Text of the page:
“I let everything I was feeling—all the fear, all the anger, all the pain, all the rage—I let all of that out onstage,” she says. “I sang at my mother’s funeral, and I did a music video the day after my sister [Jackie] passed. I just continued to work. It helped.”
But, beyond surviving through this harrowing time, LaBelle wanted her loved ones’ memories to survive as well. “Nothing can bring them back, but you can keep their candle lit,” she says. “Keep on speaking their name and keeping them alive in your mind and other people’s minds.”
A New Attitude
For years, LaBelle “lived in constant dread of death,” she says, “until finally, thankfully, I let go of that fear.” That letting go occurred on a milestone that LaBelle believed she’d never reach: her 50th birthday.
On the night of May 23, 1994, LaBelle sat alone in her Los Angeles condo, waiting for the clock to strike midnight. When it did, she had a revelation. “After all those years of begging God for answers, I realized that He had been answering me all the time,” she says. “In every song I sang. In every person I touched. In every spirit I lifted…. I hadn’t been preparing to die at all—I was learning how to live.”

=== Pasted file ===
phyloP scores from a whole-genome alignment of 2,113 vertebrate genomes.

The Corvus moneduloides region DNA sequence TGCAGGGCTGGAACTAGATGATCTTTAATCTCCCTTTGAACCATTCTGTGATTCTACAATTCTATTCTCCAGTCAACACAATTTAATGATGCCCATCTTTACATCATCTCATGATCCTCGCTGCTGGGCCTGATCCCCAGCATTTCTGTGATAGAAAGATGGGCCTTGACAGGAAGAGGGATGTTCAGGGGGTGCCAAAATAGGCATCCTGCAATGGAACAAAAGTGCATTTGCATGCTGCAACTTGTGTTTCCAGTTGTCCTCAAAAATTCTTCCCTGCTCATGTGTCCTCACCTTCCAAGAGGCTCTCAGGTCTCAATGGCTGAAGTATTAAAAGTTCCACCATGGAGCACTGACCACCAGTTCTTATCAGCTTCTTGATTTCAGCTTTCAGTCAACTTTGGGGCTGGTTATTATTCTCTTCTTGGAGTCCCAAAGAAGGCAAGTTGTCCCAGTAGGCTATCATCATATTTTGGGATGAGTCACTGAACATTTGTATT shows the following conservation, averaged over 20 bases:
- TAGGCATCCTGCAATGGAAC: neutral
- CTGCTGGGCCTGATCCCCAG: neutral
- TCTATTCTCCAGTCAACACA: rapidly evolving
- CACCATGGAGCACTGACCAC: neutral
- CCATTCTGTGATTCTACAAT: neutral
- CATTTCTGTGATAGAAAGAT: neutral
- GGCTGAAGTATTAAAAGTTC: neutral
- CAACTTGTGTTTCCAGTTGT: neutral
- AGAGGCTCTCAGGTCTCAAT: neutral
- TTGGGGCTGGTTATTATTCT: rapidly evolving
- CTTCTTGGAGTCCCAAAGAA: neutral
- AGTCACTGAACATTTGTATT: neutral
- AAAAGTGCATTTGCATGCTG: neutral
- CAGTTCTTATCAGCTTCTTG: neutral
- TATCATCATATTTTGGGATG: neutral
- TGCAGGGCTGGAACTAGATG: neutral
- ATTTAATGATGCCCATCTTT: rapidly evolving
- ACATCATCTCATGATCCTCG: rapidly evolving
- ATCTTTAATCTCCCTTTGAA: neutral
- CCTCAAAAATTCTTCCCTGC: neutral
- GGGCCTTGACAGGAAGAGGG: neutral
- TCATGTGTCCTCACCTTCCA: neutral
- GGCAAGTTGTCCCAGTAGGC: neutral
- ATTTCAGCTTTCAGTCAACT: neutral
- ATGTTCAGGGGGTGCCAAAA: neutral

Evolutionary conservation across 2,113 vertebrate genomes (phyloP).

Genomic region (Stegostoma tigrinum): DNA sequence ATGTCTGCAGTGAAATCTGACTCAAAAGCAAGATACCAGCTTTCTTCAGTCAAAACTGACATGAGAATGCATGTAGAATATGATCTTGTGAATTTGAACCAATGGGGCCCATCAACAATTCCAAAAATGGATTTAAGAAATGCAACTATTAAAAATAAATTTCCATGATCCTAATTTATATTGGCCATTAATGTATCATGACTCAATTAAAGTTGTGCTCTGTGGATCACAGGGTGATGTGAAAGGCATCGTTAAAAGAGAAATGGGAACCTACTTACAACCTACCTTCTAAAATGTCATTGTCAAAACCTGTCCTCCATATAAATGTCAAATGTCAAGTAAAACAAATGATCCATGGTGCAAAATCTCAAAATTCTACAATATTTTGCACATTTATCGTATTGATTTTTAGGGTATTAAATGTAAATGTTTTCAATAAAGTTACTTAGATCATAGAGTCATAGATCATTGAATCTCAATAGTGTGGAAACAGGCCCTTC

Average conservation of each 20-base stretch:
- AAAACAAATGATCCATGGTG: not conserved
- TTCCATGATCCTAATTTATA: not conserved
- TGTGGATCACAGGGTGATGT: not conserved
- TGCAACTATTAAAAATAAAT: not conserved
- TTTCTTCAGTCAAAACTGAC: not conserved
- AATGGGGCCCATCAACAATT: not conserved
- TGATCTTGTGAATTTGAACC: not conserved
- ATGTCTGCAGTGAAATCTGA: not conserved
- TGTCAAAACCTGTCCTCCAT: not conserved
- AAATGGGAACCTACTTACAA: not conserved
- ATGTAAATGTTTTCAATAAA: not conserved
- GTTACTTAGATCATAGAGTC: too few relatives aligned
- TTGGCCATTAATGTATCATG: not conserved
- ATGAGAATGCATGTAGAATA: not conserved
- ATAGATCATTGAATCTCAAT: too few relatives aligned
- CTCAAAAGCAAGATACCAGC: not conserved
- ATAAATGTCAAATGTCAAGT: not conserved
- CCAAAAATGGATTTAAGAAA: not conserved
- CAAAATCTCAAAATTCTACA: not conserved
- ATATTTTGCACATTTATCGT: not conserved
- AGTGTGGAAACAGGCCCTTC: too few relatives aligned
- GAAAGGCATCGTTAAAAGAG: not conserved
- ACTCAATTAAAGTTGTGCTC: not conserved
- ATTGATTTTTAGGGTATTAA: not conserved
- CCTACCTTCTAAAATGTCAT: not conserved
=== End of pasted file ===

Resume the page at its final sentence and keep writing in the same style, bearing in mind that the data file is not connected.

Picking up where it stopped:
That same year, LaBelle was diagnosed with diabetes. But after all her worrying over the years, when this bad news came, it wasn’t so bad after all. She had never expected to live as long as she had, and she committed to just dealing with the disease. “It’s not a death sentence,” she says. “It’s in the family, but it doesn’t scare me. It keeps me strong knowing that they obviously didn’t have the chances that I have now. I have many things available to me, so I have to be wise enough to use everything that works for Patti LaBelle.”
What works for LaBelle, who is a passionate cook, is keeping “an upbeat diet,” she says. It’s rare to find the singer without a bottle of hot sauce, which she uses to spice up bland dietetic foods. She also loads up dishes with garlic and peppers—all tips she shares in three cookbooks, including this year’s Recipes for the Good Life. LaBelle has also created an instructional cooking DVD and five signature hot sauces and relishes.
She sums up her relationship with diabetes this way: “I find ways to live with it. I have it; it doesn’t have me.”
Spread the Love
Despite a 50-year music career comprising more than 30 albums, two Grammy Awards and a slew of chart-topping hits, LaBelle names son Zuri, 35, as her greatest achievement—“my claim to fame.”
Although Zuri is LaBelle’s only biological child, she is a mother of five—having adopted a niece, a nephew and two former neighbors. Once again, she credits Zuri for helping bring more joy into her life.